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Most sales reps, marketing managers and even Salesforce administrators who use CRM systems have a love/hate relationship...
CRM systems can be helpful in getting customer account information quickly and entering insightful data for colleagues. But if you ask the average salesperson about Salesforce or another platform, it's likely he'll complain about the application because data entry takes too long -- particularly if that person is on the go and between meetings or mobile.
Usability has long been a sticking point for CRM applications, where data entry can be onerous, requiring a high number of clicks to complete a task. That may mean the task takes a user through several screens before it is complete, requires several stages of "approval" -- i.e., "Click OK, then Approve, then Save" before a task is complete -- or it may requires numerous fields to be filled out that, in a sophisticated application, could probably be prefilled to take the burden off the user. Today, as users become the front lines for intuitive, fast user interfaces, burdensome applications don't cut it anymore.
Automation: The key to fewer clicks
Still, there is a way to appease users and give them more of what they want in a CRM application, and that is through automation. Salesforce makes it easy to automate multiple steps of many processes through configuration and "declarative" functionality only, meaning a company admin can implement it without needing a developer. Some of my favorite automation enhancements appear below:
Button URL hacking: If your organization had multiple record types for each object, you can search on button URL hacking and see how to incorporate some buttons that automatically take a user to the right record type, and prefill other information with only one click. This can reduce the number of clicks and page loads in no time.
Auto-scoring: If users need to know how to prioritize a workload, whether it's whom to call on a long lead list or which case ticket to answer first, you can create a scoring formula field that takes key information from other fields and assigns numbers to them. The numbers can be added and used to "score" the priority of the record.
The formula could say that if a lead has more than 1,000 employees and is in the healthcare industry, give it a score of 6, whereas if the number of employees is below 50 and is in the IT industry, give it a score of 1. Now create a list view for a user to sort by score, and he has his action list.
Flows: Flows are a powerful, often underused set of tools because they are more complicated than other declarative features within Salesforce. Admins should try to master them, because they enable greater flexibility in guiding the user experience. Flows can minimize the amount of data on each page, and also ask broader questions that can automatically fill in a Salesforce record form. Of a three-page flow with eight questions, you can create multiple records, send an email and fire an approval process, rather than requiring the user to edit the record, then push each individual button on the page layout.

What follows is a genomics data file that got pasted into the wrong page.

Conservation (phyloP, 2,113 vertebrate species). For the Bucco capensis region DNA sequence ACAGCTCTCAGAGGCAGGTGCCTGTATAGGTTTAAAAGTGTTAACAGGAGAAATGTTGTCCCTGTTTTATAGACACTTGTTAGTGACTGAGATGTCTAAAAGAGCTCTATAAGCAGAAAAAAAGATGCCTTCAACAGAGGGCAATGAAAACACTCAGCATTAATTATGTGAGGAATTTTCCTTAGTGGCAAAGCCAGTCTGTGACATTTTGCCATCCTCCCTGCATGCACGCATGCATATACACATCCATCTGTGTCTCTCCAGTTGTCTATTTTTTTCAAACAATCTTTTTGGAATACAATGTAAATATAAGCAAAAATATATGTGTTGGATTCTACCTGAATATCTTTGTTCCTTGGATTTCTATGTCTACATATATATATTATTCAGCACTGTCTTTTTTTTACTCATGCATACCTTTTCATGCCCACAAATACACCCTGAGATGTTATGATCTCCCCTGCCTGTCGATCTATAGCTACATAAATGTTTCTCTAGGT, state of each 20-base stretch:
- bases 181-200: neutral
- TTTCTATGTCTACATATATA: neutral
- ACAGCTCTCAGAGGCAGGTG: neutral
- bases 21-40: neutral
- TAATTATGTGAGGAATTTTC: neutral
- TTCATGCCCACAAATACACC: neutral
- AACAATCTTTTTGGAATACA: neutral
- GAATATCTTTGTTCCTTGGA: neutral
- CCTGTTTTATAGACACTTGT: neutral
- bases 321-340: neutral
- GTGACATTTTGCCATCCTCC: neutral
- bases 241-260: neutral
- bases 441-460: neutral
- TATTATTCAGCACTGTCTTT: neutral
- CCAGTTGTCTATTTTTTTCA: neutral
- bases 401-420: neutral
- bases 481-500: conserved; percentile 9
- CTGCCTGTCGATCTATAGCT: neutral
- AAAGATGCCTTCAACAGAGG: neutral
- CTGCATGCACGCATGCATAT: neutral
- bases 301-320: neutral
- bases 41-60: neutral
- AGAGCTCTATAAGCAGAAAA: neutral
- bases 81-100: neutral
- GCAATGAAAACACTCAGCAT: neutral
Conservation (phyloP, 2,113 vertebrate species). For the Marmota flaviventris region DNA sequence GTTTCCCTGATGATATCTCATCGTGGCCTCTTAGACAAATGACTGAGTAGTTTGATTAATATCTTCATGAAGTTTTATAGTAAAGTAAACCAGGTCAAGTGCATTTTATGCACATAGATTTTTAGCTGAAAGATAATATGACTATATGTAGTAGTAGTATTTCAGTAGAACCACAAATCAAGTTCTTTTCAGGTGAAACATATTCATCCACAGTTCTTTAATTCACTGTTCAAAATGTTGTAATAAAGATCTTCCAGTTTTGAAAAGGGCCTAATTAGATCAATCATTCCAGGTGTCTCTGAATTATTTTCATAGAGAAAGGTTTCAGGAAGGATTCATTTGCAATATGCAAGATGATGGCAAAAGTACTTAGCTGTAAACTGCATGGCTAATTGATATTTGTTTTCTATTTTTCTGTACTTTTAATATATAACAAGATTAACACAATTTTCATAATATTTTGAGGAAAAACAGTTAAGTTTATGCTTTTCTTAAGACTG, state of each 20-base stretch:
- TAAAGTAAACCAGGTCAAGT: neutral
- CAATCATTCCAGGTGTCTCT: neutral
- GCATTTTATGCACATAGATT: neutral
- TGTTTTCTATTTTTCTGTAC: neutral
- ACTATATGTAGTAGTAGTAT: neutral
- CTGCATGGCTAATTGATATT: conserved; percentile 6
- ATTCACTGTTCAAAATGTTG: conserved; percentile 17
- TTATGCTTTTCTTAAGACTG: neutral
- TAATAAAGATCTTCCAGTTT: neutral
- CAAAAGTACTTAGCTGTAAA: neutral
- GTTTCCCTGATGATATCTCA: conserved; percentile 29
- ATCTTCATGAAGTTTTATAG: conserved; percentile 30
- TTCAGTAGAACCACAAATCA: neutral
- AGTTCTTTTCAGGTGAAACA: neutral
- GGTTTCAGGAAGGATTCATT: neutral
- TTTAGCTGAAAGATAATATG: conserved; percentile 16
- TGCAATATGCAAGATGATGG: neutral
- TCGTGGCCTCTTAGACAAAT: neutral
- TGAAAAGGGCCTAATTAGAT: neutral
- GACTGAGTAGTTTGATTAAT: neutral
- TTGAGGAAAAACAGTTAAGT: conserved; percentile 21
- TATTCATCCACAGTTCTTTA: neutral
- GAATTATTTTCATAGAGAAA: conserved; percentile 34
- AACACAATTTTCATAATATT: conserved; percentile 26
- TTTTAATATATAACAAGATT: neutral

Activities tab: One of the major annoyances with native Salesforce is the lack of an Activities view. This is changing with the Lightning development a bit, but if Lightning is not on the roadmap for your organization in the near future, adding an Activities tab is a quick process. Do not be intimidated by the code because it has already been done for you:
- Go to Setup>Develop>Page>New.
- Name it Activities Page.
- Replace the sample code with the following:
<apex:enhancedList type="Activity" height="400" />
- Set the Profile security by profile to see the page.
- Go to Setup>Create>Tabs.
- Scroll down the page and create a new Visualforce Tab.
- Find the Visualforce Page you just made called Activities Page.
- Name the tab Activities.
- Set tab visibility as you like.
- You should now be able to access the tab.
With an Activities tab, users no longer have to search across multiple records to see their associated activities and can instead see all activities and sort by date or subject and make list views that indicate their tasks for the day, week or month
For the best results when automating Salesforce, it is important to always challenge whether a user or step needs to be involved in the process. If there is a set rule for a task, it likely can and should be automated. Often, that means reducing the number of clicks required by users to complete a task. The more the application works for the user, the better.
Sales Cloud doesn't work without good data entry practices
Quality data is your CRM strategy
Data silos and the customer experience